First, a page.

4.      His claim that organic food consumption in the United States is about 1 percent of the market is inaccurate.  I have seen authoritative reports pegging it at 3 to 4 percent with some commodities, like organic milk, being at about 6 percent, and fruits and vegetables significantly higher than that.  These numbers are based on market studies by the USDA, the Organic Trade Association and published by respected trade journals in the produce industry.

5.      He suggests that the director of the USDA’s National Organic Program, Miles McEvoy, took it upon himself to institute random testing for agrochemical contamination in organics.  The truth is that this testing requirement was part of the Organic Foods Production Act passed by Congress.  Pressure from The Cornucopia Institute, Consumers Union and other advocacy groups prompted an investigation by the USDA’s Office of Inspector General as to why testing had not been implemented as required by law.

6.      The cost of testing, sample collection and transportation requirements (sometimes refrigerated) for chemical residues and pathogens, as suggested by Mr. Popoff, on 100 percent of organic operations, would greatly increase the cost of organic food.  Cornucopia supports the 5 percent , annual, random testing requirement.  At this rate, the USDA will conduct over five times as many audits as the IRS currently conducts.  It is a prudent adjunct to the established rigorous annual inspection of both organic farms and facilities and all documents pertaining to organic management.

In closing, the fundamental precept of Mr. Popoff’s attempt to challenge the credibility of organic food production is flawed.  Organic food is subject to the same standards of cleanliness, and regulatory safeguards, as any other food in the market, imported or domestic. 

There is a history of inexcusable neglect during this presidential administration and prior administrations in the execution of food safety laws to protect U.S. citizens.  And Congress has been grossly remiss in failing to adequately fund the infrastructure and inspectors in the field, especially in scrutinizing imported food.  We should demand excellence from our government in this regard and we certainly are not getting it.           

Again, we respect the important journalism being done at Food Safety News, in putting pressure on the food industry and government to, literally, clean up its act.  Publishing Mr. Popoff’s opinion piece was an unfortunate aberration.

 

Food Safety News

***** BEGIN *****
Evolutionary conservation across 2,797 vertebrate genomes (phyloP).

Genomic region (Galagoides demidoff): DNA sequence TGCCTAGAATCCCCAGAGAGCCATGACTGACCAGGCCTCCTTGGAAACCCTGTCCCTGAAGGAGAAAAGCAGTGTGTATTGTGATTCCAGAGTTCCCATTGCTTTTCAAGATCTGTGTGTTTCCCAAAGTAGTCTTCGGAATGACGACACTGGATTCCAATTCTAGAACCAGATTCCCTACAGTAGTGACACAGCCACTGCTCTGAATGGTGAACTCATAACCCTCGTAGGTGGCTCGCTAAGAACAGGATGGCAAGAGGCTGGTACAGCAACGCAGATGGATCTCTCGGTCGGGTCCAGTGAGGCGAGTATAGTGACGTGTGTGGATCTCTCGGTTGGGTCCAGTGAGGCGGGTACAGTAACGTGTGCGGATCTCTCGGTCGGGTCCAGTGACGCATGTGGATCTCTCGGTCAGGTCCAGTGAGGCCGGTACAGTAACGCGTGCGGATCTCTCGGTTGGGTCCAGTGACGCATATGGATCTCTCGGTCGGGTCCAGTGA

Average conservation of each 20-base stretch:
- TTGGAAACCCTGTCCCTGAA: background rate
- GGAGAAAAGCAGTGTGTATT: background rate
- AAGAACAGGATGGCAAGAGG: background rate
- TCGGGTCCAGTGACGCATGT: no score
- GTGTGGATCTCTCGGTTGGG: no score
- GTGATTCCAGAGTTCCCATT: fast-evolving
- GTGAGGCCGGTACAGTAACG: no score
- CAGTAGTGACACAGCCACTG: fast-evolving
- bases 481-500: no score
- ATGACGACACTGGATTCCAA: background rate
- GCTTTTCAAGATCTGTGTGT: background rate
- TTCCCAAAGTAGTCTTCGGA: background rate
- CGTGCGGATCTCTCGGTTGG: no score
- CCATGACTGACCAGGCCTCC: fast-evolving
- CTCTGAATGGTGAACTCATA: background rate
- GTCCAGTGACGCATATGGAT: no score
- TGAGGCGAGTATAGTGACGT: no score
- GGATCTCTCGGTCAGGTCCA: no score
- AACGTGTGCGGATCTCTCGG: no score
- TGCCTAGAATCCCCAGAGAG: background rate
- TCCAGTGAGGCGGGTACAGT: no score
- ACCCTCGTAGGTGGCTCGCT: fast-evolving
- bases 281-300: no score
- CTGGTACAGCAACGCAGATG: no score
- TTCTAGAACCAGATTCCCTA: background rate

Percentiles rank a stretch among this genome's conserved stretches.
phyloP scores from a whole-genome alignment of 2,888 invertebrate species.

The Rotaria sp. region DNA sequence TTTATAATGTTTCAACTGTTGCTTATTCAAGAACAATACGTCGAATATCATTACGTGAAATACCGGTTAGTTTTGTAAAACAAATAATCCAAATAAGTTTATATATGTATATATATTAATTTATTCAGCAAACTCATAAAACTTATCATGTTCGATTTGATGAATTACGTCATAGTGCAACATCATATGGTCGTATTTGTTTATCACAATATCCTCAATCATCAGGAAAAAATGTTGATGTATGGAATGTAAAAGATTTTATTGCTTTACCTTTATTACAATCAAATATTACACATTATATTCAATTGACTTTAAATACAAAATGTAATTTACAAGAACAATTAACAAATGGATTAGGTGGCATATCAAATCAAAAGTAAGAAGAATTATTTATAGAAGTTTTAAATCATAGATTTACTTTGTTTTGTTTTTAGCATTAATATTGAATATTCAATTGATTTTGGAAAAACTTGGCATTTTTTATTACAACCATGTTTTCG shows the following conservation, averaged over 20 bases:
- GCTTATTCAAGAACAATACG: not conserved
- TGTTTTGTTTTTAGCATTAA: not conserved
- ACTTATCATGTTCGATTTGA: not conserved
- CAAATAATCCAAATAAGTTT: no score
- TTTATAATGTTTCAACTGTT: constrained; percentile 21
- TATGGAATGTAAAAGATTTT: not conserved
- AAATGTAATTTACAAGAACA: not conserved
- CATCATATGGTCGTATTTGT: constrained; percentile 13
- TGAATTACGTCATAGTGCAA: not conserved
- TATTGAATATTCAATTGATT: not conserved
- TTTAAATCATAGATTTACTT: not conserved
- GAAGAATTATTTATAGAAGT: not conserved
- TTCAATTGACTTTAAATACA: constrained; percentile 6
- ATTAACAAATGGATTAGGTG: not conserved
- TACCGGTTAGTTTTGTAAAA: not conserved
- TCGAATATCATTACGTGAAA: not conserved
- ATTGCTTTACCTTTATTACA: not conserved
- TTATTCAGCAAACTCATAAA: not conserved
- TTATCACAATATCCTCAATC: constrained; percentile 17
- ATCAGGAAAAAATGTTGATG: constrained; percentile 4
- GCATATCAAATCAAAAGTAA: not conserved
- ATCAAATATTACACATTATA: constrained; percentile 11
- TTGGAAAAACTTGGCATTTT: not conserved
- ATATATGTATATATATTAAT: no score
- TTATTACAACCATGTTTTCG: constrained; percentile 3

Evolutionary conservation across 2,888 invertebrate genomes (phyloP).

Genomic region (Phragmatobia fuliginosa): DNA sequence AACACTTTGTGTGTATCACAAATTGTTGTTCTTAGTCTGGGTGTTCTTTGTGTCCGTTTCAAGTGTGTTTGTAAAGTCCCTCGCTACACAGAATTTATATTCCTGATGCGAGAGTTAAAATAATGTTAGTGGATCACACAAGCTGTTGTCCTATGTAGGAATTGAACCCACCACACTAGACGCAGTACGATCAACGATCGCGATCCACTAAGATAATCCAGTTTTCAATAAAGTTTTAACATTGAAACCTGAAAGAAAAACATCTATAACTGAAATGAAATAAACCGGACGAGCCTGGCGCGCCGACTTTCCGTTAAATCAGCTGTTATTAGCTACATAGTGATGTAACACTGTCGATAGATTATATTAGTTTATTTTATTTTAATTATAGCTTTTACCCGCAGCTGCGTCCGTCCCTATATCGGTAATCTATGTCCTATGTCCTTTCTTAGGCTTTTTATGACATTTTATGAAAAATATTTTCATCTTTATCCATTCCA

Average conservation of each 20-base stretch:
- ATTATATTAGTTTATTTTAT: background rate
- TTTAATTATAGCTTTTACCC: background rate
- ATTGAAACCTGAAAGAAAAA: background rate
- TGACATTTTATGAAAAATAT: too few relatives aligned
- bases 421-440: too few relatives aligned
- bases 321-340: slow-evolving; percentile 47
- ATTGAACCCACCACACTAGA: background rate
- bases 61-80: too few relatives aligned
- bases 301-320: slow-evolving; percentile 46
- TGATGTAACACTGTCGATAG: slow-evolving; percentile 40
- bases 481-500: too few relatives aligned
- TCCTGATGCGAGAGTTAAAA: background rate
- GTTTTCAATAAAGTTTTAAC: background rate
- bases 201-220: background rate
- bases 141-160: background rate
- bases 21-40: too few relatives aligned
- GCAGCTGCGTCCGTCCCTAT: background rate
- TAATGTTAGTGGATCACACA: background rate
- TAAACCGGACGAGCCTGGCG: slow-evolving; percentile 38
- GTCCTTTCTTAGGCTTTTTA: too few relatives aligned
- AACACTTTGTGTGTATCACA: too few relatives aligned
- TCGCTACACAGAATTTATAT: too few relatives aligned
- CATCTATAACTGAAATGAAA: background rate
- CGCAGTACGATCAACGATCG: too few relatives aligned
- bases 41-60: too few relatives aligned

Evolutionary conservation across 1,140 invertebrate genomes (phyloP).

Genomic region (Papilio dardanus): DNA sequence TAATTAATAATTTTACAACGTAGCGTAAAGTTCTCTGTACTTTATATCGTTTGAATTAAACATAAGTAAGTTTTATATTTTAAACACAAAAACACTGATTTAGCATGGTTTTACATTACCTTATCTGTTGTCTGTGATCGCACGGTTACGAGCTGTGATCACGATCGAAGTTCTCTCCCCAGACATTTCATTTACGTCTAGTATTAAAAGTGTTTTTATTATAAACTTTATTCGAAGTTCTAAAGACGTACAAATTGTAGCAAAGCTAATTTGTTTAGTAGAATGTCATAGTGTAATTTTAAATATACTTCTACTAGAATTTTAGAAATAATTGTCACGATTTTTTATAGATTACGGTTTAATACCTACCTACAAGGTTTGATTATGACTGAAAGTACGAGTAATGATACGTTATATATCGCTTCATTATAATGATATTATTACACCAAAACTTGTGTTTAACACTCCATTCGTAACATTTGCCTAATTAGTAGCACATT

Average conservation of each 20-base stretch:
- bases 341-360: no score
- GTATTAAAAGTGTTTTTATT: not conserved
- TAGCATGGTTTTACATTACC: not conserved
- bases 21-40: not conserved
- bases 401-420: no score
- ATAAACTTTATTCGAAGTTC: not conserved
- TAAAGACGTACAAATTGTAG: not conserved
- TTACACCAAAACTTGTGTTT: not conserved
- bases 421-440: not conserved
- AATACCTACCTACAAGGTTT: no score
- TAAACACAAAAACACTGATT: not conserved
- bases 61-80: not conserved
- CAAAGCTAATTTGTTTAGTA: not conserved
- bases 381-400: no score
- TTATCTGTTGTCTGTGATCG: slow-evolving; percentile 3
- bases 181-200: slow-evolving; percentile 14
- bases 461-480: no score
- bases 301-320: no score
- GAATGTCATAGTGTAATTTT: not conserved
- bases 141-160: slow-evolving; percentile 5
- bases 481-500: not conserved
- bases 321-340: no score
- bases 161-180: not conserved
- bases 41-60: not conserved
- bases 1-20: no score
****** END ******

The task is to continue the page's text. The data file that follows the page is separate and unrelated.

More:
Retailers Welcome Autumn With Bakery Ideas

With Halloween and Thanksgiving around the corner, retailers are targeting shoppers with a sweet tooth. The chains are promoting fall-themed baking recipes and store-made bakery products. 

In a blog post, Whole Foods called attention to the versatility of butternut squash with a pumpkin pie recipe and pumpkin cornmeal muffin recipe, as well as savory dish recipes like butternut squash panzanella salad. 

Fred Meyer is making an event of caramel apples and calling shoppers into the store for freshly made products.

Sam’s Club took a different approach to the classic caramel apple with a caramel apple cookie recipe.

PCC Natural Markets is encouraging consumers to embrace the colder weather, with a warm gooey dessert.

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Organisations welcome new food safety rules

Organisations welcome new food safety rules

Produce Marketing Association and United Fresh have both welcomed the two additional proposed rules under the Food Safety Modernization Act from the US Food and Drug Administration (FDA).

“PMA welcomes the release of the proposed rules on foreign supplier verification programs and accreditation of third-party auditors from the FDA for several reasons: first, we know food safety is a top priority for our global produce industry and the implications of these proposals are critically important to our members’ businesses and to our overall objective of increasing produce consumption. It’s important that these proposed rules are geared toward advancing produce safety in a meaningful way for industry members that also protects public health.”

“As we continue to develop comments over the next few months, we’ll work with our global membership to submit commentary to the FDA. Once the FDA reviews all the comments submitted, they’ll revise the rules in a final form which will include a timeline for implementation.”

“We will provide an online summary of the proposed rules and will be conducting a number of outreach activities for members including scheduling webinars designed to describe key components of the proposals and answer member questions.

“The rules for imported foods and third-party auditor accreditation will have a critically important role in the safety of fresh produce,” said Tom Stenzel, president and CEO of United Fresh. “United Fresh will immediately begin a comprehensive review of these new draft rules and work closely with FDA to ensure that they contribute to our mutual goal of continued food safety improvement.”

“Initially, we don’t see any surprises in FDA’s draft rules on imported foods and third-party auditor accreditation,” said Dr. David Gombas, senior vice president for food safety and technology. “However, it’s important that we thoughtfully review them in a line-by-line fashion, including analysis of their interaction with other FSMA draft rules, to ensure they advance food safety and are workable for the industry.”

Publication date: 7/29/2013